Introduction

Penile engorgement is a dilatory vascular response to sexual stimulation/arousal that requires sufficient arterial blood inflow. Erectile dysfunction (ED) is the persistent inability to achieve and then maintain an erection to permit satisfactory sexual intercourse. Epidemiologic studies suggest that moderate to severe ED affects 5–20% of men worldwide [1]. ED shares common risk factors with cardiovascular disease (CVD), especially coronary artery disease (CAD), including age [2], lack of exercise, obesity, smoking, hypercholesterolemia, metabolic syndrome [1], diabetes [3], and hypertension [3]. ED and CVD frequently coexist, and a large body of evidence supports ED as a predominantly vascular disease that begins with endothelial dysfunction [4]. Low testosterone is often associated with both ED and CVD [5-8], but the relationship between testosterone and CVD is complex and continues to be investigated in ongoing studies.

The authors of this present review are a group of physicians and scientists who share an interest in sexual and cardiovascular medicine. This article discusses the evidence supporting ED as both consequence and harbinger of CVD and specifically discusses the role of the cardiologist in the characterization and management of cardiovascular risk, particularly among younger men. The role of testosterone in erectile function and cardiovascular health, as well as the utility of testosterone replacement therapy (TRT) is also considered.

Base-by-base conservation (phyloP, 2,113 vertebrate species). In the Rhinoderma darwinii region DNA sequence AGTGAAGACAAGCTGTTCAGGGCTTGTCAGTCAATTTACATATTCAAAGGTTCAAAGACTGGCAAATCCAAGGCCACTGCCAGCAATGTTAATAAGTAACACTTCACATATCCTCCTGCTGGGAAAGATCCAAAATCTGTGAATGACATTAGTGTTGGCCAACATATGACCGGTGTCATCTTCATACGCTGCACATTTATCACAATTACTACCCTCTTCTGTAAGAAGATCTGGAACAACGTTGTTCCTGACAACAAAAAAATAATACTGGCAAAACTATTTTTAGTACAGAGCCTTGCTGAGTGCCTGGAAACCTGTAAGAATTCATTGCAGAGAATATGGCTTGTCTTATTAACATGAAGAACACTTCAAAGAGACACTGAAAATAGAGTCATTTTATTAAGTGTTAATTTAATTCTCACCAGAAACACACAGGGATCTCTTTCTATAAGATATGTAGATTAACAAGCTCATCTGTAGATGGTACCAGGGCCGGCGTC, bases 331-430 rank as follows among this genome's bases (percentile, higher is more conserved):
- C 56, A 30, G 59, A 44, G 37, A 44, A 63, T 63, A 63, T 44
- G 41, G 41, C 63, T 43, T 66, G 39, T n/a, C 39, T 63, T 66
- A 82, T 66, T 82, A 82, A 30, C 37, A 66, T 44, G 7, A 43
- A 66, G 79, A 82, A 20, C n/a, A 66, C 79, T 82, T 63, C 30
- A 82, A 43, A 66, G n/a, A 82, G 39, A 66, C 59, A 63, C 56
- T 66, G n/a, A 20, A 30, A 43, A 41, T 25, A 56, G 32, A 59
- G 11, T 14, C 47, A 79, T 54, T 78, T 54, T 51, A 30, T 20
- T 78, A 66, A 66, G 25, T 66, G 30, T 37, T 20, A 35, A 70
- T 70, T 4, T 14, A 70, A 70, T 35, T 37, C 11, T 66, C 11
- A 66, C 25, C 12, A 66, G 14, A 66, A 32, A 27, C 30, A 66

Endothelial/vascular dysfunction: the ED/CVD common denominator

The endothelium is a single layer of cells that lines the lumen of the blood vessels. It serves as an interface between blood components and vascular tissues and regulates vascular tone, coagulation, and inflammation [9]. The endothelium, which responds to shear stress, produces and responds to multiple signalling molecules, most notably nitric oxide (NO). Endothelial NO possesses antiatherogenic, antithrombotic, and anti-inflammatory properties and promotes vasodilation of the vascular smooth muscle [4, 10]. Cardiovascular risk factors including dyslipidemia, hypertension, and diabetes are associated with endothelial dysfunction, which is characterised by impaired vasodilation, reduced production of NO, and increased permeability to plasma constituents including low-density lipoproteins. These events cause vasoconstriction, platelet aggregation, and leucocyte adhesion [4, 11]. Impaired endothelial function is an independent predictor of cardiovascular events [12-14].